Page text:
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The flora …… Honestly I don’t often take so many photos of flowers in Mexico but the flowers alongside the ruins and the road leading up to it were just stunning, and I couldn’t help myself.

From the site, we walked down the road (2 km) to the nearest town in order to get a taxi back to Oaxaca.  You really don’t ever know what you are going to encounter along the roads in Mexico.

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From livestock to world renowned potter …. this roadside gallery was a real surprise.

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It was only 2 km from the archeological site to the town, but it was hot!

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Every year we try to bring back a couple of “Servin” mugs … the pottery is a marvel – wonderful to hold, perfect for coffee or tea and so beautiful.fullsizeoutput_4759

servin-pottery

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It seems like there is a cathedral on every corner in Mexico, and it is likely true.  They are absolutely beautiful, and regardless of your religion it is a wonderful spot to just sit and take a moment … maybe just to realize how lucky we are to travel.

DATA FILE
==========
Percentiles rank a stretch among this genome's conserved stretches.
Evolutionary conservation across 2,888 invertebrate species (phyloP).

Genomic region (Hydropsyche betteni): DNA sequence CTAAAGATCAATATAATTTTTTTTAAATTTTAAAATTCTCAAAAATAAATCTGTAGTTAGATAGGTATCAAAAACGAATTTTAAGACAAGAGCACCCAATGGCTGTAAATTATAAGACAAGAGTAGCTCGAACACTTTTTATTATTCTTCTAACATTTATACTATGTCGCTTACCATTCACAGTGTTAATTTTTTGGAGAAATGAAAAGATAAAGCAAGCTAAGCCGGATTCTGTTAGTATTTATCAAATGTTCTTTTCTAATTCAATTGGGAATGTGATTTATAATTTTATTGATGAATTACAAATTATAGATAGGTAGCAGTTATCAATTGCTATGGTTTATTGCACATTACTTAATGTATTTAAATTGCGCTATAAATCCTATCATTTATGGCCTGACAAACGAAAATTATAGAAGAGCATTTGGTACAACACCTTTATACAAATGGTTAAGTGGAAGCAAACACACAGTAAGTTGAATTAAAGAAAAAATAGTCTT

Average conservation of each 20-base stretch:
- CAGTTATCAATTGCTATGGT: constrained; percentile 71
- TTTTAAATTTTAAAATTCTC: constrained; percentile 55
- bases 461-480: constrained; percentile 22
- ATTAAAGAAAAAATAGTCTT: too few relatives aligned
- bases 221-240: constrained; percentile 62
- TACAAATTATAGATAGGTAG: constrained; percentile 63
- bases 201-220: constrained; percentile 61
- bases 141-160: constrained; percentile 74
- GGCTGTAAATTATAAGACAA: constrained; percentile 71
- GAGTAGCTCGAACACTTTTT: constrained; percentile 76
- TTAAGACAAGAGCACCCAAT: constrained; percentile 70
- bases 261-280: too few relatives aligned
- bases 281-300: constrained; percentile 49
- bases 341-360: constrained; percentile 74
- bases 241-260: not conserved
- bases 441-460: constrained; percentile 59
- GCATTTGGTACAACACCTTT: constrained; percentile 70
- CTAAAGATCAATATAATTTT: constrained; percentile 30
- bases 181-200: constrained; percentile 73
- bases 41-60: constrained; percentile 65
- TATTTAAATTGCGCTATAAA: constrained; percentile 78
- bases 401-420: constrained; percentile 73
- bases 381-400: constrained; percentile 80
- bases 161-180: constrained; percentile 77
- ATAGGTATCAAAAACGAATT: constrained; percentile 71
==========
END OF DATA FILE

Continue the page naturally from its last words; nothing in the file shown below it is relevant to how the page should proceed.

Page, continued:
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We toured the Cultural center and once again, we marvel at both the building and the art it houses.  dsc03213

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This is the ceiling …. seriously …. this much effort going into the ceiling.  dsc03221

dsc03212Yes, more ceilings …. how on earth did they do this?

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Every floor had an area where they had outside space – no doubt to reflect and appreciate your environment.  This one overlooked the ethnobotanical gardens below.

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As for the food ….. oh my goodness ….  eating in Oaxaca is a foodie dream.  We had outstanding food here.dsc03234